how do you do? vs. how do you do tonight?

< Previous | Next >



Is it correct to write "How do you do tonight?"

The way I have always seen this expression built is:
How do you do? and the reply to it is: How do you do?

Replies are appreciated.

Thank you.
  • Embonpoint

    Senior Member
    Grammatically probably, however, in AE it would be very strange.
    In AE I would say "How are you doing tonight?" or "How are you tonight?"

    A typical full exchange in AE would be:
    Q: How are you tonight?
    A: Fine, thank you. And you?

    "How do you do" is likely more used in Britain. If you are prefer to speak British English, wait for a Brit to answer the thread.


    Senior Member
    English - U.S.
    "How do you do" is a set phrase that can be used on meeting someone. It's not really a question.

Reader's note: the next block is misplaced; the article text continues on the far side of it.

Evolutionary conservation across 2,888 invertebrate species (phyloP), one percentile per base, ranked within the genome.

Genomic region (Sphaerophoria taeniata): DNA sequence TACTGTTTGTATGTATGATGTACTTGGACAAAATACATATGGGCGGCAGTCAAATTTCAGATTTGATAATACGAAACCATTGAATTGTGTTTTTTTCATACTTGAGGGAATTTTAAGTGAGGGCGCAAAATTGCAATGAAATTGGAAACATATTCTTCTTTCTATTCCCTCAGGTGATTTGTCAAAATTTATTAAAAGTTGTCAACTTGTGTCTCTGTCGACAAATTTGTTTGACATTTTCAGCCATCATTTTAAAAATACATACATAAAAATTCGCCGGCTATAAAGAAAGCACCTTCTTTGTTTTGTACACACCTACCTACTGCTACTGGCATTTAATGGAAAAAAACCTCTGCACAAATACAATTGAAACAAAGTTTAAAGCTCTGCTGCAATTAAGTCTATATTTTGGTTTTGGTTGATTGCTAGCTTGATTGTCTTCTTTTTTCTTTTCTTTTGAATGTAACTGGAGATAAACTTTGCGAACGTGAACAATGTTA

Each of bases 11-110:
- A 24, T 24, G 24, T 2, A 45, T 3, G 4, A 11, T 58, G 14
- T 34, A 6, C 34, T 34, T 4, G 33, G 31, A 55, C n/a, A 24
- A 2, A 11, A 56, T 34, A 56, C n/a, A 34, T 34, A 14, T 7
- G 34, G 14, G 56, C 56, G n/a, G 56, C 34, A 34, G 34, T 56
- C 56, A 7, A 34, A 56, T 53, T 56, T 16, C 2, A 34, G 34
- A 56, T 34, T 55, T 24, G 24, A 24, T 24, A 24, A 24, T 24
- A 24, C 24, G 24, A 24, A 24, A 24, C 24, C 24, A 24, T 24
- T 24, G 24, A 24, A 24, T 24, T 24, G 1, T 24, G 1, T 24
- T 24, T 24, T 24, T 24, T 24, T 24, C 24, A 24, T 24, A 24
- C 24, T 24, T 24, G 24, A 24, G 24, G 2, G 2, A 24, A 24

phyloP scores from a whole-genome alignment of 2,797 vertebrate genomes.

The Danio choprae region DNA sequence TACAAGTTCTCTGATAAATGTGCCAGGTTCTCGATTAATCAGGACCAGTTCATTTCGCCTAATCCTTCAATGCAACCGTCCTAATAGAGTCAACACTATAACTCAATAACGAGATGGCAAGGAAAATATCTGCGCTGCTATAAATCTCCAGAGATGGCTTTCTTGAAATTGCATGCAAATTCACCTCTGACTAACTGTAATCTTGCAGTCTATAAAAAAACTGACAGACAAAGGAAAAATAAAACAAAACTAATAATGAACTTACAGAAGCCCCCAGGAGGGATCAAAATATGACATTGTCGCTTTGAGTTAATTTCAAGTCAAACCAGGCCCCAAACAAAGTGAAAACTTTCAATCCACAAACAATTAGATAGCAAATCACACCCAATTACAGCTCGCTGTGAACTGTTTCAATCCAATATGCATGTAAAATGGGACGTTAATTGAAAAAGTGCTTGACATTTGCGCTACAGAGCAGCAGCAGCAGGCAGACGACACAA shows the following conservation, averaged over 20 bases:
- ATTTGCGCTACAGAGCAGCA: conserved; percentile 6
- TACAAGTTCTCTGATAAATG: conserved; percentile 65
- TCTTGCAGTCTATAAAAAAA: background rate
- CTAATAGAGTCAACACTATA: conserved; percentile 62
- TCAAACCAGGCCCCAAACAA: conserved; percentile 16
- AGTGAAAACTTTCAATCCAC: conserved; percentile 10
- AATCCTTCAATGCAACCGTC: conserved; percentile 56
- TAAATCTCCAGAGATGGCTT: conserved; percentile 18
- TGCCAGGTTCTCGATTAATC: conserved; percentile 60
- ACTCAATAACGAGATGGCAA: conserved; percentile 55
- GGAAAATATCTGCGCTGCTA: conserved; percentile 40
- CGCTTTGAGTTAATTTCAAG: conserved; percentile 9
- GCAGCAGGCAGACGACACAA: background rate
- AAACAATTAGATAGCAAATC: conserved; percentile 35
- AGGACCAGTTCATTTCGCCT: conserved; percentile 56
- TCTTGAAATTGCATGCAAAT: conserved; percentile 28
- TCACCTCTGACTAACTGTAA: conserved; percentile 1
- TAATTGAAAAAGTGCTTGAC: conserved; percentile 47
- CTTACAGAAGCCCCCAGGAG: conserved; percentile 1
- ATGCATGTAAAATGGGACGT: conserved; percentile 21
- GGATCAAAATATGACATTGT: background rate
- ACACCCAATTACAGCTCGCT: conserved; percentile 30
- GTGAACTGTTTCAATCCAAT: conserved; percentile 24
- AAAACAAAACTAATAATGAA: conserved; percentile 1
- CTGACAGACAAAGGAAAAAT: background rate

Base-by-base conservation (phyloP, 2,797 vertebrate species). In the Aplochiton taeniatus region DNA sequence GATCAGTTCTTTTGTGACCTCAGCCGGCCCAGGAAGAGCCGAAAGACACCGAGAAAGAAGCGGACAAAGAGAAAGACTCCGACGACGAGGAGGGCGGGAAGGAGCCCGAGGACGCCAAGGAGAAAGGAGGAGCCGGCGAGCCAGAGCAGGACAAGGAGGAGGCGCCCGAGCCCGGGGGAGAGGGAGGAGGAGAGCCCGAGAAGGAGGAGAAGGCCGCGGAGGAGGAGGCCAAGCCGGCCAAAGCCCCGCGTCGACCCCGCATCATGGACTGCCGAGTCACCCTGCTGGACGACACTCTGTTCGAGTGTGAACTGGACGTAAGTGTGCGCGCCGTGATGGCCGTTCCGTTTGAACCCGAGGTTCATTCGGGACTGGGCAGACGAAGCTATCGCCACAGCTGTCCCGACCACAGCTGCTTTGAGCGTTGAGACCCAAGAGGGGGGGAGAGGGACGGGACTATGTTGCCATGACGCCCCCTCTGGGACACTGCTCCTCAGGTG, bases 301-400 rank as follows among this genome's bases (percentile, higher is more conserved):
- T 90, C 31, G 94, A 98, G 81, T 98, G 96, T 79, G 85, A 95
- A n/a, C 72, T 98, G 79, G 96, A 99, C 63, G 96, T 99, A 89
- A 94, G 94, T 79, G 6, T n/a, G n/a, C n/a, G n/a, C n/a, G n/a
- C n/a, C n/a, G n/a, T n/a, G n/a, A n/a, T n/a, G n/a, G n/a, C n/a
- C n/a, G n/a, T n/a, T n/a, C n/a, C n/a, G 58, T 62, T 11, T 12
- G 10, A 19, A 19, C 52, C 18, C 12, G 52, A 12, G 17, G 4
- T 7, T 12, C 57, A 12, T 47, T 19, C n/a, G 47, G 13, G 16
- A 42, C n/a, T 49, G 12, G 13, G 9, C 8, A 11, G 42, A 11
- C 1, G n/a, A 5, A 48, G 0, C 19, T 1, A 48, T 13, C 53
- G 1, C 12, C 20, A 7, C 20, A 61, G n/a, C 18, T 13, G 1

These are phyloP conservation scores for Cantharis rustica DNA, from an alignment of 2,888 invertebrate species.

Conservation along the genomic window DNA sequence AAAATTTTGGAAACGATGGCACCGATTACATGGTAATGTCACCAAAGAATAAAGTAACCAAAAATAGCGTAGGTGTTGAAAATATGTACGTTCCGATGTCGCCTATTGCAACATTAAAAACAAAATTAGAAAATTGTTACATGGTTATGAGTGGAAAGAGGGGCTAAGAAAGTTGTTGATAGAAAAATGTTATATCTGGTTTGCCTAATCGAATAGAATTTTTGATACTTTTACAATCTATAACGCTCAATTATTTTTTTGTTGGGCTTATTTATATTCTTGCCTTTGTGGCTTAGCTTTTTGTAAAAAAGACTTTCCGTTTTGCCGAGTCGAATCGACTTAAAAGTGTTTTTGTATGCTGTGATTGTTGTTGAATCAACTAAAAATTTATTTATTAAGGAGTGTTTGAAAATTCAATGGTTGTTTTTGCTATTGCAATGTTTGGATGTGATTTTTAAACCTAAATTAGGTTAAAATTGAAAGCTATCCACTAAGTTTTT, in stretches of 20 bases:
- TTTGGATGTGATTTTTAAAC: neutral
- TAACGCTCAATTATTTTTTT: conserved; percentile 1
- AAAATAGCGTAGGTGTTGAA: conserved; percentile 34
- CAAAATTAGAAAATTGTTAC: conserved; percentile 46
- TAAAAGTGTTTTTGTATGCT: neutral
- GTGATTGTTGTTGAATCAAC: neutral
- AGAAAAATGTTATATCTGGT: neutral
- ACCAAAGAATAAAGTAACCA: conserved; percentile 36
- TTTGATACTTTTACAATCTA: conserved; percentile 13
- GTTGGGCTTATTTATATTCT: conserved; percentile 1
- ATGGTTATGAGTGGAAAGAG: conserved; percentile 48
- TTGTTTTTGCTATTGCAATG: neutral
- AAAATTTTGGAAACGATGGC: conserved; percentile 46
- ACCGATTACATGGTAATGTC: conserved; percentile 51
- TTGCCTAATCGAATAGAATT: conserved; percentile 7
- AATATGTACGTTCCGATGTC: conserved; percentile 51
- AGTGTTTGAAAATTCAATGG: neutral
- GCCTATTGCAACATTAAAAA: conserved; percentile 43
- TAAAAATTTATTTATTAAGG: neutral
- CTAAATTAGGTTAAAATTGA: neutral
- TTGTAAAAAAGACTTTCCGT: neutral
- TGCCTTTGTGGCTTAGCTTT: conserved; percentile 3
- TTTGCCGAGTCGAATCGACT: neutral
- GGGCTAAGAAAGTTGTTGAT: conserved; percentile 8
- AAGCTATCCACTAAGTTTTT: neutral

Since it is a set phrase, you can't change it without losing its meaning and reducing it to its component words. Those words, taken as a question, don't mean much of anything. You have to ask the question in a different way, such as by using the alternatives suggested by Embonpoint above.


    Senior Member
    English - England
    I (BE) agree with both Embonpoint's and Egmont's posts. "How do you do?" is a standalone set phrase and cannot be changed or added to. The use, as you describe, would go like this:

    A: "How do you do?"
    B: "How do you do?"
    A: "How are things with you?"
    B: "Mustn't grumble, and you?"
    A: "Much the same."
    B:... real conversation starts...


    Senior Member
    USA English
    Generally speaking, no. For me, 'How do you do?' is part of an introduction ritual, not a greeting.

    Well said.
    Do you use this phrase apart from when you meet someone for the first time in your life?
    I avoid it and prefer "... pleased to meet you" or something similar.

    (Note that " your life" is wordy and unnecessary. If you meet somebody for the first time, it's rather obvious that you're not talking about events prior to your birth.)
    < Previous | Next >